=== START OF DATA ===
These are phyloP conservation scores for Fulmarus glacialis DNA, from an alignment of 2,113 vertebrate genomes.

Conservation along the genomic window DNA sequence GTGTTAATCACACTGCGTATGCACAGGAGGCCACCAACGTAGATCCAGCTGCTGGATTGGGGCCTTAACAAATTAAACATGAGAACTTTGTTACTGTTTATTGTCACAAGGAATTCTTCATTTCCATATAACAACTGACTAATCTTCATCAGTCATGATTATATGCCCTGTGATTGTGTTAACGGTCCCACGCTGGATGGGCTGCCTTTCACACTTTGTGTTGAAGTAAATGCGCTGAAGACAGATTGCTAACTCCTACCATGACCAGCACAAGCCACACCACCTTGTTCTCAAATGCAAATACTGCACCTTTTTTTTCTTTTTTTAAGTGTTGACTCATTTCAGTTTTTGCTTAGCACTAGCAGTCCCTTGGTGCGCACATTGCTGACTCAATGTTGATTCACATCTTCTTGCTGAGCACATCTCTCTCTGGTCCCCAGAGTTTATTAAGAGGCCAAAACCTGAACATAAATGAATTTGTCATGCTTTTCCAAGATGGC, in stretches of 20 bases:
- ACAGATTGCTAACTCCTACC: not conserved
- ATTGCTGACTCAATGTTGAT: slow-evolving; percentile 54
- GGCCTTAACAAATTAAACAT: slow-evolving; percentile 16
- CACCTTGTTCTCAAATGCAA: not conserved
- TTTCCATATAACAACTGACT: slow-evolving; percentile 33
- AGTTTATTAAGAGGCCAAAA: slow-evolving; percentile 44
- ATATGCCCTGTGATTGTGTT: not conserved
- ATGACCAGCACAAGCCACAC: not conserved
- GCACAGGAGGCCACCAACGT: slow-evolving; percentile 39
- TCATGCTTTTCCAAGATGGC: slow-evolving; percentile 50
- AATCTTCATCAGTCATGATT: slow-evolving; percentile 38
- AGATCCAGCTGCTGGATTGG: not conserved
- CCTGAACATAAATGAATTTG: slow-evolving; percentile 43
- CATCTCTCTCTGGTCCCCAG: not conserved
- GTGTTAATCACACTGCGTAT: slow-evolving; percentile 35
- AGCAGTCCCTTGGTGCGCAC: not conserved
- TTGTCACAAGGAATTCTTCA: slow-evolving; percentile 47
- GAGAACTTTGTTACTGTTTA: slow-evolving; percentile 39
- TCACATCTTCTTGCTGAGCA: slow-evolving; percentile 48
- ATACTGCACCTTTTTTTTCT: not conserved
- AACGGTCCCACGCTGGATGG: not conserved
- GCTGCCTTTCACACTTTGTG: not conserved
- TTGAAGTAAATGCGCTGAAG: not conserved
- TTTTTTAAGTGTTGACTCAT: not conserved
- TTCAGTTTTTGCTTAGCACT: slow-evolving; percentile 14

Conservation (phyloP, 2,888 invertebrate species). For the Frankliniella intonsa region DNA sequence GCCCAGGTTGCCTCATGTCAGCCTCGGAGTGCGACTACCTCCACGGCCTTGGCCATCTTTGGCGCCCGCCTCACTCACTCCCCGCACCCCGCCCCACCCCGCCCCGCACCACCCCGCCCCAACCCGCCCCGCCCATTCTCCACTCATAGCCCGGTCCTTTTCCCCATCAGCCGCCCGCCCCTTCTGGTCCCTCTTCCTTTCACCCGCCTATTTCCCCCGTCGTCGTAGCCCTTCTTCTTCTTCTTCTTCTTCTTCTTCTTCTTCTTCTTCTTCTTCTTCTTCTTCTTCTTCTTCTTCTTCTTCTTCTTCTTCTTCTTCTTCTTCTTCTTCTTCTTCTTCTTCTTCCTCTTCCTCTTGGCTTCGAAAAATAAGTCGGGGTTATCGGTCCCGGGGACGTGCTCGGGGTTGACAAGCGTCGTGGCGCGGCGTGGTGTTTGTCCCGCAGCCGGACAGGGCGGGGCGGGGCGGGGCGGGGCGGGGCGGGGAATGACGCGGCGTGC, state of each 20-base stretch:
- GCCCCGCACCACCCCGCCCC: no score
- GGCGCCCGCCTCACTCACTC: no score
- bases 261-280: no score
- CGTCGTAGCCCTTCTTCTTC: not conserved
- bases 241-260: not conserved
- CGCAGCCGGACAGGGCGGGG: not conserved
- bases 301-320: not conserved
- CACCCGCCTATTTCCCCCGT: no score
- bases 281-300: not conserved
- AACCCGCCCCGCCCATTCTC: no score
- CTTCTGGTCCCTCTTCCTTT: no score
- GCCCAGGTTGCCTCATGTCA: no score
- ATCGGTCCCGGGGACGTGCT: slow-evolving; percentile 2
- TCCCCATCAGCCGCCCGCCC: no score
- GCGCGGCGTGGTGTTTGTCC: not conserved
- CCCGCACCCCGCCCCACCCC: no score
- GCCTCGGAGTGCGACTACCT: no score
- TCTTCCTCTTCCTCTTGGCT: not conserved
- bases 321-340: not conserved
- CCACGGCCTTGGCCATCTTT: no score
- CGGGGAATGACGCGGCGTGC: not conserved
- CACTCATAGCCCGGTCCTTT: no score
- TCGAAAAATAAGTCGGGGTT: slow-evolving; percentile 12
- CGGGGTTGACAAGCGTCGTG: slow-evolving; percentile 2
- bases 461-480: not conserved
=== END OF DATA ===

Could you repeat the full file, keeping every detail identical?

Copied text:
These are phyloP conservation scores for Fulmarus glacialis DNA, from an alignment of 2,113 vertebrate genomes.

Conservation along the genomic window DNA sequence GTGTTAATCACACTGCGTATGCACAGGAGGCCACCAACGTAGATCCAGCTGCTGGATTGGGGCCTTAACAAATTAAACATGAGAACTTTGTTACTGTTTATTGTCACAAGGAATTCTTCATTTCCATATAACAACTGACTAATCTTCATCAGTCATGATTATATGCCCTGTGATTGTGTTAACGGTCCCACGCTGGATGGGCTGCCTTTCACACTTTGTGTTGAAGTAAATGCGCTGAAGACAGATTGCTAACTCCTACCATGACCAGCACAAGCCACACCACCTTGTTCTCAAATGCAAATACTGCACCTTTTTTTTCTTTTTTTAAGTGTTGACTCATTTCAGTTTTTGCTTAGCACTAGCAGTCCCTTGGTGCGCACATTGCTGACTCAATGTTGATTCACATCTTCTTGCTGAGCACATCTCTCTCTGGTCCCCAGAGTTTATTAAGAGGCCAAAACCTGAACATAAATGAATTTGTCATGCTTTTCCAAGATGGC, in stretches of 20 bases:
- ACAGATTGCTAACTCCTACC: not conserved
- ATTGCTGACTCAATGTTGAT: slow-evolving; percentile 54
- GGCCTTAACAAATTAAACAT: slow-evolving; percentile 16
- CACCTTGTTCTCAAATGCAA: not conserved
- TTTCCATATAACAACTGACT: slow-evolving; percentile 33
- AGTTTATTAAGAGGCCAAAA: slow-evolving; percentile 44
- ATATGCCCTGTGATTGTGTT: not conserved
- ATGACCAGCACAAGCCACAC: not conserved
- GCACAGGAGGCCACCAACGT: slow-evolving; percentile 39
- TCATGCTTTTCCAAGATGGC: slow-evolving; percentile 50
- AATCTTCATCAGTCATGATT: slow-evolving; percentile 38
- AGATCCAGCTGCTGGATTGG: not conserved
- CCTGAACATAAATGAATTTG: slow-evolving; percentile 43
- CATCTCTCTCTGGTCCCCAG: not conserved
- GTGTTAATCACACTGCGTAT: slow-evolving; percentile 35
- AGCAGTCCCTTGGTGCGCAC: not conserved
- TTGTCACAAGGAATTCTTCA: slow-evolving; percentile 47
- GAGAACTTTGTTACTGTTTA: slow-evolving; percentile 39
- TCACATCTTCTTGCTGAGCA: slow-evolving; percentile 48
- ATACTGCACCTTTTTTTTCT: not conserved
- AACGGTCCCACGCTGGATGG: not conserved
- GCTGCCTTTCACACTTTGTG: not conserved
- TTGAAGTAAATGCGCTGAAG: not conserved
- TTTTTTAAGTGTTGACTCAT: not conserved
- TTCAGTTTTTGCTTAGCACT: slow-evolving; percentile 14

Conservation (phyloP, 2,888 invertebrate species). For the Frankliniella intonsa region DNA sequence GCCCAGGTTGCCTCATGTCAGCCTCGGAGTGCGACTACCTCCACGGCCTTGGCCATCTTTGGCGCCCGCCTCACTCACTCCCCGCACCCCGCCCCACCCCGCCCCGCACCACCCCGCCCCAACCCGCCCCGCCCATTCTCCACTCATAGCCCGGTCCTTTTCCCCATCAGCCGCCCGCCCCTTCTGGTCCCTCTTCCTTTCACCCGCCTATTTCCCCCGTCGTCGTAGCCCTTCTTCTTCTTCTTCTTCTTCTTCTTCTTCTTCTTCTTCTTCTTCTTCTTCTTCTTCTTCTTCTTCTTCTTCTTCTTCTTCTTCTTCTTCTTCTTCTTCTTCTTCTTCTTCTTCCTCTTCCTCTTGGCTTCGAAAAATAAGTCGGGGTTATCGGTCCCGGGGACGTGCTCGGGGTTGACAAGCGTCGTGGCGCGGCGTGGTGTTTGTCCCGCAGCCGGACAGGGCGGGGCGGGGCGGGGCGGGGCGGGGCGGGGAATGACGCGGCGTGC, state of each 20-base stretch:
- GCCCCGCACCACCCCGCCCC: no score
- GGCGCCCGCCTCACTCACTC: no score
- bases 261-280: no score
- CGTCGTAGCCCTTCTTCTTC: not conserved
- bases 241-260: not conserved
- CGCAGCCGGACAGGGCGGGG: not conserved
- bases 301-320: not conserved
- CACCCGCCTATTTCCCCCGT: no score
- bases 281-300: not conserved
- AACCCGCCCCGCCCATTCTC: no score
- CTTCTGGTCCCTCTTCCTTT: no score
- GCCCAGGTTGCCTCATGTCA: no score
- ATCGGTCCCGGGGACGTGCT: slow-evolving; percentile 2
- TCCCCATCAGCCGCCCGCCC: no score
- GCGCGGCGTGGTGTTTGTCC: not conserved
- CCCGCACCCCGCCCCACCCC: no score
- GCCTCGGAGTGCGACTACCT: no score
- TCTTCCTCTTCCTCTTGGCT: not conserved
- bases 321-340: not conserved
- CCACGGCCTTGGCCATCTTT: no score
- CGGGGAATGACGCGGCGTGC: not conserved
- CACTCATAGCCCGGTCCTTT: no score
- TCGAAAAATAAGTCGGGGTT: slow-evolving; percentile 12
- CGGGGTTGACAAGCGTCGTG: slow-evolving; percentile 2
- bases 461-480: not conserved